Ch9_Circulation

Ch9_Circulation - Establishing Establishing the Circulation...

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Establishing the Circulation 1 CHAPTER 9 ESTABLISHING THE CIRCULATION SUMMARY: Planetary differentiation created the large scale layers of the terrestrial planets billions of years ago, and these layers still exist today. Core, mantle, crust, and volatile rich exterior were a common heritage for Earth, Venus and Mars. Our conception of these layers as F xed and static is deeply ingrained in our daily experience. Rocks are solid, and while they can be broken, they do not fl ow. Missouri is far from the ocean and Manhattan is an island. Such facts are both concrete observation and common sense. Therefore when Alfred Wegener proposed early in the twentieth century that Africa and South America were once joined together and that continents move across the surface of the Earth, the idea was met with skepticism, harsh criticism, and even derision by the geological community. After World War II, a new generation of earth scientists began to explore the oceans. The gradual acquisition of new data revealed a remarkable symmetry to the Atlantic Ocean. Down the center ran the mid-Atlantic Ridge; depth of the ocean and thickness of sediment increased regularly from the ridge towards the continents. The symmetry extended to the pattern of magnetic anomalies, which soon became related to the periodic reversals in the Earth’s magnetic F eld that had been discovered on land. All these data could be explained by sea fl oor spreading, where new ocean crust was created at the ridge, and aged progressively as it spread away to both sides. Sampling conF rmed this idea by showing that young volcanic rocks were recovered at the ridge axis and the oldest sediments were near the margins of continents. Global seismology then showed the complement to sea fl oor creation at ocean ridges—the ocean crust is recycled into the mantle at ocean trenches, and its return to the mantle can be mapped precisely by the distribution of earthquakes in locations such as Japan. The new theory of plate tectonics accounted for these observations by proposing that the Earth’s surface is made up of F xed plates created at ridges, destroyed at subduction zones, continually in motion. The plates consist of brittle lithosphere, and they fl oat on top of the mobile asthenosphere fl owing underneath. Continents drift not by plowing through the oceans as Wegener implausibly suggested, but as light rafts fl oating on top of the plates that are created and destroyed in the surrounding oceans. The continents are too light to be recycled, and hence continents preserve a much longer record of earth history than the continually recycled ocean fl oor. Mountain belts occur where plates collide. Earthquakes and volcanoes occur at the margins of plates where they spread apart, converge towards each other, or slide by one another. In a period of a few years during the mid 1960’s, our view of earth changed from a static surface with F xed and isolated continents and oceans to a surface in constant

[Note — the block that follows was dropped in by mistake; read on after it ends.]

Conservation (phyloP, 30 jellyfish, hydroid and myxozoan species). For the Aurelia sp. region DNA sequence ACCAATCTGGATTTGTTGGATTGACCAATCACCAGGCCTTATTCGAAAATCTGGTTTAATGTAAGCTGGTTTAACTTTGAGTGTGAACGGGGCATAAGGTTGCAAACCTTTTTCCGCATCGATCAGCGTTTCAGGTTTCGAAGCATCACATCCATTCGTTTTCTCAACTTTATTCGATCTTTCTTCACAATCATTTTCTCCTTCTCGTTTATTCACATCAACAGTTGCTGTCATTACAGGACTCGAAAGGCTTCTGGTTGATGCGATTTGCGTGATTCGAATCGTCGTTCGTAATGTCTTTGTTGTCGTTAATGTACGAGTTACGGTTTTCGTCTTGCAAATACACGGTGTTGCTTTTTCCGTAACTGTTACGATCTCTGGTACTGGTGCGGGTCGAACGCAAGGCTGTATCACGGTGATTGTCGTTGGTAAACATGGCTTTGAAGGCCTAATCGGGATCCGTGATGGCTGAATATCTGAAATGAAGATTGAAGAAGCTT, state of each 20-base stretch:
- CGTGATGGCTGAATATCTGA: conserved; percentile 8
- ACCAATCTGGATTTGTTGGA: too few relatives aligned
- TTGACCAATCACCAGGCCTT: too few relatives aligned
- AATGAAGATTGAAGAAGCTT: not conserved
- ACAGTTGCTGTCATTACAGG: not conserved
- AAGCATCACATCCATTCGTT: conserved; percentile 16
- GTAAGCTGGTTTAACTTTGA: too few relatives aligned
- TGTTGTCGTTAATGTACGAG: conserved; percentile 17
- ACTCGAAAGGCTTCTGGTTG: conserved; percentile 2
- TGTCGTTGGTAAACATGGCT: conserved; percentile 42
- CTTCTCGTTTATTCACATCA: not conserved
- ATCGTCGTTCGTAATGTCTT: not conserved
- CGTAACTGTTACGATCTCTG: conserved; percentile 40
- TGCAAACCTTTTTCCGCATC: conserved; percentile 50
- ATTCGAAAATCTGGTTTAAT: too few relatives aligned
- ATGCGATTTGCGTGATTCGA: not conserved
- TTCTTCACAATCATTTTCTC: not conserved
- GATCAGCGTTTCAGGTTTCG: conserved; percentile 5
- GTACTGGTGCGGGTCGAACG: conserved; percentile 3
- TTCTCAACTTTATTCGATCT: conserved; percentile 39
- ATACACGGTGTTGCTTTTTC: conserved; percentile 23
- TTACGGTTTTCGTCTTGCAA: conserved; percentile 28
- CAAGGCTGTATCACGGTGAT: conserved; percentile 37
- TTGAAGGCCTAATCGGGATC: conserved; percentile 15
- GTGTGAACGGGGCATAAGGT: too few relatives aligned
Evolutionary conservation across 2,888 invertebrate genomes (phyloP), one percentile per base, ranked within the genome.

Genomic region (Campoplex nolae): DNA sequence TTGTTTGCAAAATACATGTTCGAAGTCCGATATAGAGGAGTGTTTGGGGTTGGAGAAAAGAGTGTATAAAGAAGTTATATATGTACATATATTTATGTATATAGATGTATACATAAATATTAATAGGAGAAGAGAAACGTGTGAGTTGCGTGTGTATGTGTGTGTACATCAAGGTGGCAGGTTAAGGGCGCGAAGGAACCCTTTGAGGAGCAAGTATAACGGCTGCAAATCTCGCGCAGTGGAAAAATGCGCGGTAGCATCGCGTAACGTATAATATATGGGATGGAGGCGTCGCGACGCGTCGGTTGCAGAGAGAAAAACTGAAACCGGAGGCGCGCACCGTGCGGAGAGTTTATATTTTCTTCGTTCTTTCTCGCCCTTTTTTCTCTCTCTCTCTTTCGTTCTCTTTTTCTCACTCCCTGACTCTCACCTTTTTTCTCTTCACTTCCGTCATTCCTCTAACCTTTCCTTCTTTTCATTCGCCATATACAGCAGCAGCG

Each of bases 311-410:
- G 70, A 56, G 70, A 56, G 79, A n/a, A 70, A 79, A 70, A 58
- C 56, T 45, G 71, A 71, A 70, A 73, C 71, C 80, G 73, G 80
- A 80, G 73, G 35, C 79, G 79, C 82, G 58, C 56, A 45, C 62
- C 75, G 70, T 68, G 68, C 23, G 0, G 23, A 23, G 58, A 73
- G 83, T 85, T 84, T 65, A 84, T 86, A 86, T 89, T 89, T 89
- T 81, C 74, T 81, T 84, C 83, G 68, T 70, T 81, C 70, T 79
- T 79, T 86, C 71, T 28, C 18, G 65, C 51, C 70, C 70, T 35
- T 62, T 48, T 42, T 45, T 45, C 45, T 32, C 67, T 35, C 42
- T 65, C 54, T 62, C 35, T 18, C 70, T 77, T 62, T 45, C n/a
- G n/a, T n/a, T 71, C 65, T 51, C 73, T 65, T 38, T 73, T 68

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This note was uploaded on 02/08/2011 for the course EAS 1601 taught by Professor Lynch during the Spring '08 term at Georgia Tech.

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Ch9_Circulation - Establishing Establishing the Circulation...

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